hindu-arabic numerals

Before adopting the Hindu-Arabic numeral system, people used the Roman figures instead, which actually are a legacy of the Etruscan period. The Roman numeration is based on a biquinary (5) system.

To write numbers the Romans used an additive system: V + I + I = VII (7) or C + X + X + I (121), and also a substractive system: IX (I before X = 9), XCIV (X before C = 90 and I before V = 4, 90 + 4 = 94). Latin numerals were used for reckoning until late XVI century!

The graphical origin of the Roman numbers
roman number historic

Roman symbols
©1992-2011, Sarcone & Waeber


    Other original
systems of numeration

Other original systems of numeration were being used in the past. In the earlier 13th century, the Archdeacon John of Basingstoke introduced a notation for numbers between 1 and 99 based on a vertical stroke provided with an appendage to the left (representing units) and another to the right (tens). Divers variants of the system turn up in various Cistercian manuscripts, and were used for a variety of purposes, along with Roman and Hindu-Arabic numerals.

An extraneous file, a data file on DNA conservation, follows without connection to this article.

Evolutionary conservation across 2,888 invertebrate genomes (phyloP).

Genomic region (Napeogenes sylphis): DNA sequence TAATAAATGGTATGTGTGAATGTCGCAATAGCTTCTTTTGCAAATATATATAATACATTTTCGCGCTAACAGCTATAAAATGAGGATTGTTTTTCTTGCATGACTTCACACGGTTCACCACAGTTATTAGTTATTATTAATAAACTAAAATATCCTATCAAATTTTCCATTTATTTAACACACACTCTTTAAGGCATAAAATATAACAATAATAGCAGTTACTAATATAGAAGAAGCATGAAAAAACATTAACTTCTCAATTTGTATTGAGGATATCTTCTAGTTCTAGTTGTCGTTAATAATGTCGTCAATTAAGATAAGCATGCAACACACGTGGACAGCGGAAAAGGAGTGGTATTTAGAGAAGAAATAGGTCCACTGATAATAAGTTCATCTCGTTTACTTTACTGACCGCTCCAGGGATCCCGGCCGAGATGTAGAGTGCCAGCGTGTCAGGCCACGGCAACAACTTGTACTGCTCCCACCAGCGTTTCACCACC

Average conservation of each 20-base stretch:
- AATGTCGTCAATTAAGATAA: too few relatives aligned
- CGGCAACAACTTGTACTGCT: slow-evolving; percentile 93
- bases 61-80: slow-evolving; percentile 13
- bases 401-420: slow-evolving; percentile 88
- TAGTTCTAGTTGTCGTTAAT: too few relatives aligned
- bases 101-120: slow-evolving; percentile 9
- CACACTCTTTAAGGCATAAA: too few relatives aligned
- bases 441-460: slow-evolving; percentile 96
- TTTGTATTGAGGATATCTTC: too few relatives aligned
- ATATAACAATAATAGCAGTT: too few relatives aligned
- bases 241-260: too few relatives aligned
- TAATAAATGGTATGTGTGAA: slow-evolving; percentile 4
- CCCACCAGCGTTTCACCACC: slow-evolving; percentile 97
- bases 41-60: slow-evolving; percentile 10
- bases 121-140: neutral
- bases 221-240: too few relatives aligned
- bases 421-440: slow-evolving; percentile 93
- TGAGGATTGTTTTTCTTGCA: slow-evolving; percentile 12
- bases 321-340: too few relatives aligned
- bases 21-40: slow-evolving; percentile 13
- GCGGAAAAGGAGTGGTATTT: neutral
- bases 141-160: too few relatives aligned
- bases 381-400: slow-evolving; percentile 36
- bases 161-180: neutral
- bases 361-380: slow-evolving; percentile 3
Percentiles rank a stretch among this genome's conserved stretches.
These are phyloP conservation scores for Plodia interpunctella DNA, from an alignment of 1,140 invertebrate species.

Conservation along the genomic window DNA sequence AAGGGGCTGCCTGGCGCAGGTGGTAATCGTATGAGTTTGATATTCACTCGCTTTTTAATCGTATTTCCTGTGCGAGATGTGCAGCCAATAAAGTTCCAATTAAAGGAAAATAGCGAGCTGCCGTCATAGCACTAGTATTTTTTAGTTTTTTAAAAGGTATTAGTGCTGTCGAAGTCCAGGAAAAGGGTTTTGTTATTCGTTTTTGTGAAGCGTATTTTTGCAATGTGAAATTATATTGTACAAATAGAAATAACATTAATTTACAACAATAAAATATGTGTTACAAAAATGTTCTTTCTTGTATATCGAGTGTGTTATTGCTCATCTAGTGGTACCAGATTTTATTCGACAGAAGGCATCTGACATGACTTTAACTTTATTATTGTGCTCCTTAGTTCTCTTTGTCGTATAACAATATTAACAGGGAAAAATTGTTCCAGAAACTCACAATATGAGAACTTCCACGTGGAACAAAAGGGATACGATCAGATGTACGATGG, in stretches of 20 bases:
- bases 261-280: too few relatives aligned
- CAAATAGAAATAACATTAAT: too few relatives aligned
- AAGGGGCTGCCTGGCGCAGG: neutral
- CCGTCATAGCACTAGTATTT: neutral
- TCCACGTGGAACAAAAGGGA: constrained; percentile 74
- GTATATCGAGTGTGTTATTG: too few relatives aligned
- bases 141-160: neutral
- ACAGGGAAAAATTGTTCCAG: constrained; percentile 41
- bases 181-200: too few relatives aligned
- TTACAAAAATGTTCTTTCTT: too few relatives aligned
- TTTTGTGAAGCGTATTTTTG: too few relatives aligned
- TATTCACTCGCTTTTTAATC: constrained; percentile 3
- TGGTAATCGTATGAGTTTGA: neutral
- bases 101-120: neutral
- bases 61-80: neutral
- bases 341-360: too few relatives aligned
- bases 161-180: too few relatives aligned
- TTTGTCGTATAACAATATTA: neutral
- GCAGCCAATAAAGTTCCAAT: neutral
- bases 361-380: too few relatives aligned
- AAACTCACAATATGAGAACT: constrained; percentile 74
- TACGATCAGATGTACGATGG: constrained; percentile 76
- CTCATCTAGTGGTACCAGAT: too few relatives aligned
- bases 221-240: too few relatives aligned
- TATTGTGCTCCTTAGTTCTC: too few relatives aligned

In 1533, Agrippa von Nettesheym included a description of a “vertical” variant of the ciphers in his Occult Philosophy.
From then on and until the 19th century, the ciphers were remembered as “Chaldaean”. In early 20th-century Germany they turned Runic and Aryan. This original numeral system later fell out of use and was forgotten.
Agrippa’s number-notation system called “Notae Elegantissimae” allows to write numbers from 1 up to 9999 and was primarily employed for indexing purposes, where its compactness was a great advantage. But it is also useful as a mnemonic aid, e.g. the symbol K in the example further below may mean 1414 (the first 4 figures of the square root of 2).

nota elegantissima


    Chinese and Japanese

The Ba-Gua trigrams (pron. pah-kwah, 八卦) and the Genji-Kô patterns (源氏香), antique Chinese  and Japanese symbols, are strangely enough related to mathematics and electronics. If all the entire lines of the trigrams (___) are replaced with the digit 1 and the broken lines (_ _) with the digit 0, each Ba-Gua trigram will then represent a binary number from 0 to 7. You can also notice that each number is laid in front of its complementary: 0<>7, 1<>6, 2<>5, etc.

The "Genji-Kô" (源氏香) symbols used for the chapters of the Tale of Genji (early Japanese novel) indicate the possible groupings and subgroupings of 5 elements. For instance, if you write down "a", "b", "c", "d" and "e" beneath the five small red sticks of each Genji-Kô pattern, you will obtain 52 distinct ways to connect 5 variables in Boolean algebra. The linked sticks form a "conjunction" (AND, ∨), and the isolated sticks or groups of sticks form a "disjunction" (OR, ∧). The pattern at the top left represents:
[("a" and "d") or ("b" and "e") or "c"]

genji koh
©1992-2011, Sarcone&Waeber, all rights reserved